U.S. vs Asia
Obviously, the U.S. is the furthest ahead when it comes to SaaS adoption when it comes to companies really enabling technology to help their companies. In Asia, now we are starting to see that push to be able to:
A) use products
B) be actually able to build products
One of the challenges of actually building a SaaS product is that it is not something that takes 3 months. You can’t just go out and put an app together when you are in the app store. It is something that takes a year, two, or sometimes 4 years to be able to build a product that a business is able to use and reliably run their business on. That is one of the biggest challenges of building a company in a SaaS space. It takes time to get it to market. People have to have patience and people also have to have the money. So for any company it is crucial to understand the customer and the time that it takes to build the product.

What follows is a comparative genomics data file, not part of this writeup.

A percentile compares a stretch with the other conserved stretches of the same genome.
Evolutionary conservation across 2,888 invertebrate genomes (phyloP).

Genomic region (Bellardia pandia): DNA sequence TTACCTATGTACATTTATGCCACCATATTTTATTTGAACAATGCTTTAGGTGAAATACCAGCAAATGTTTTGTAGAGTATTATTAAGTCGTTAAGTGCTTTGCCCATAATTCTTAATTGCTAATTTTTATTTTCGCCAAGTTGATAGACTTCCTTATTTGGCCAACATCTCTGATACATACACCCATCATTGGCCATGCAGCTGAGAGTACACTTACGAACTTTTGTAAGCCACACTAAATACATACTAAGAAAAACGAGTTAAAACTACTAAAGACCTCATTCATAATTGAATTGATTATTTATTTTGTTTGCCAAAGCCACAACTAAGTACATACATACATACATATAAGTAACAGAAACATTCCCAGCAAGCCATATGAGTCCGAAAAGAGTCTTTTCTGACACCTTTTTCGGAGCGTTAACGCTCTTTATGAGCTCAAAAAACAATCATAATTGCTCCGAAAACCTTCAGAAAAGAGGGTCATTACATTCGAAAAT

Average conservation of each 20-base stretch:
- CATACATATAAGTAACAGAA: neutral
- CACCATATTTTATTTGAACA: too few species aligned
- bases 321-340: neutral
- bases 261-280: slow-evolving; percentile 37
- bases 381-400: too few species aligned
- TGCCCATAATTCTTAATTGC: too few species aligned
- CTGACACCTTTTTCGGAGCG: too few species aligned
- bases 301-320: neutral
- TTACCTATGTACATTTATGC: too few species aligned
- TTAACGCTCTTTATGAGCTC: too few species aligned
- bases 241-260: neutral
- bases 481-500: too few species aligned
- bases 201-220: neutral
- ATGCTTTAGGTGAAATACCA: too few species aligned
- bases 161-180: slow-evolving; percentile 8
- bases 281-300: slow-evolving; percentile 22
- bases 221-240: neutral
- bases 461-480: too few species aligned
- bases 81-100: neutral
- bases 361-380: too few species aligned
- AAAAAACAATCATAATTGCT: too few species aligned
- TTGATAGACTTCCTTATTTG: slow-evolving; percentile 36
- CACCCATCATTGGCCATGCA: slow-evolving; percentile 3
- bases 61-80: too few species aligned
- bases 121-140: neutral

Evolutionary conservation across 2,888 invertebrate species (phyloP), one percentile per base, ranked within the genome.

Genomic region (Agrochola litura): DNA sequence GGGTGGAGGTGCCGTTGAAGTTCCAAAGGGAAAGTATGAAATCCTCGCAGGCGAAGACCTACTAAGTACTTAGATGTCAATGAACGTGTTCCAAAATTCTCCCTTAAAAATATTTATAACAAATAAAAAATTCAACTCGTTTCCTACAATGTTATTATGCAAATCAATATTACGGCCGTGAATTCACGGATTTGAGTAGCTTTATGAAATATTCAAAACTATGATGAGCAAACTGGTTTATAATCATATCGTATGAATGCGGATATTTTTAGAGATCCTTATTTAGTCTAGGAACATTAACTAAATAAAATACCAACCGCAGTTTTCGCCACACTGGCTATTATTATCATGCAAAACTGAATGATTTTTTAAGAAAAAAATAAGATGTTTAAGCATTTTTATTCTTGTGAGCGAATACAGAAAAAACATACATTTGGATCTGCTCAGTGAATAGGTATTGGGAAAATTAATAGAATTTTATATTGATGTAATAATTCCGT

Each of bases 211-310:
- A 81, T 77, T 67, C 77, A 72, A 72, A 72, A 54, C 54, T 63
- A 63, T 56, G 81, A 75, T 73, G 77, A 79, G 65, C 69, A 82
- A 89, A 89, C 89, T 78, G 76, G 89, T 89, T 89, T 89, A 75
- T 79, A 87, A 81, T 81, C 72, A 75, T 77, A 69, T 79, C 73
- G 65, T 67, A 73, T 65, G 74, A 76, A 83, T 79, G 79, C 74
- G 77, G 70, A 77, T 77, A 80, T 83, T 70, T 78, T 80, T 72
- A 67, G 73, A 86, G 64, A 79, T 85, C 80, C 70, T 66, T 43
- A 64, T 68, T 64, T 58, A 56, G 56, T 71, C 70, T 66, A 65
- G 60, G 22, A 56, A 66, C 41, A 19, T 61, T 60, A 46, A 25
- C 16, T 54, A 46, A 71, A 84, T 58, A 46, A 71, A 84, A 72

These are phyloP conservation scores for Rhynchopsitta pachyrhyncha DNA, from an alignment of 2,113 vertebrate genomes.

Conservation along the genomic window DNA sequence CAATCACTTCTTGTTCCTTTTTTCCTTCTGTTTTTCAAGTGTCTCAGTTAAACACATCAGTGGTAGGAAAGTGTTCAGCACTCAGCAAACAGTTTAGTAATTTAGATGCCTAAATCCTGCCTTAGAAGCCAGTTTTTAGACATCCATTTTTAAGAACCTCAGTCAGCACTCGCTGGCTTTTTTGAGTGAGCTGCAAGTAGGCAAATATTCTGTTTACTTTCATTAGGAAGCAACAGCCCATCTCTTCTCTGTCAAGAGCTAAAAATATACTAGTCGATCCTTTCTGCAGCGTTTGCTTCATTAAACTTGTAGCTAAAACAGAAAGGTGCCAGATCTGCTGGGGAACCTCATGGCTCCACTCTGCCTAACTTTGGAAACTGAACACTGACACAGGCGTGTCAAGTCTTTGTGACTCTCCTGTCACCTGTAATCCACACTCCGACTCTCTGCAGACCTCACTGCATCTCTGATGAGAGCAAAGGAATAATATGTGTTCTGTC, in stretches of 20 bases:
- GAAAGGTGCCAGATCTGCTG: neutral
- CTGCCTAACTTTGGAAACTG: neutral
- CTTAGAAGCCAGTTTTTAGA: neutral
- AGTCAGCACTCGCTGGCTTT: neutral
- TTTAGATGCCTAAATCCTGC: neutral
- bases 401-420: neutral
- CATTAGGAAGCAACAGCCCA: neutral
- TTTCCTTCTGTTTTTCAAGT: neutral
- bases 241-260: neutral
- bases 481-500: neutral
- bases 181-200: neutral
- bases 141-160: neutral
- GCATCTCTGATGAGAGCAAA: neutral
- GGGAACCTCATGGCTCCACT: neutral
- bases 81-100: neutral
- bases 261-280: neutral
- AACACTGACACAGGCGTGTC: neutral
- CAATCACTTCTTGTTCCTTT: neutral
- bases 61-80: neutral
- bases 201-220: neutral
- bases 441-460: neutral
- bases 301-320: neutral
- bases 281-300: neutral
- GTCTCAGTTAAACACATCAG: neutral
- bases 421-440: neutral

Adopting SaaS in South Korea
As we have seen in Korea, Taiwan, and even Singapore as well, conservative decision makers tend not to bring new products into the organization very quickly. In Korea, for example, there are many CEOs that want to stick with what brought them there. That creates challenges for the organization when it comes to bringing a new technology into the business.
Decision making in places like South Korea is obviously very top heavy and that is starting to change a little bit. Productivity is secondary often to the decision-making process inside an organization which reduces productivity. I think SaaS is going to help that but it is really going to have to start at the top and work its way down. Unlike the U.S. where products like Slack that have really been a bottom-up process that has feed into the organization.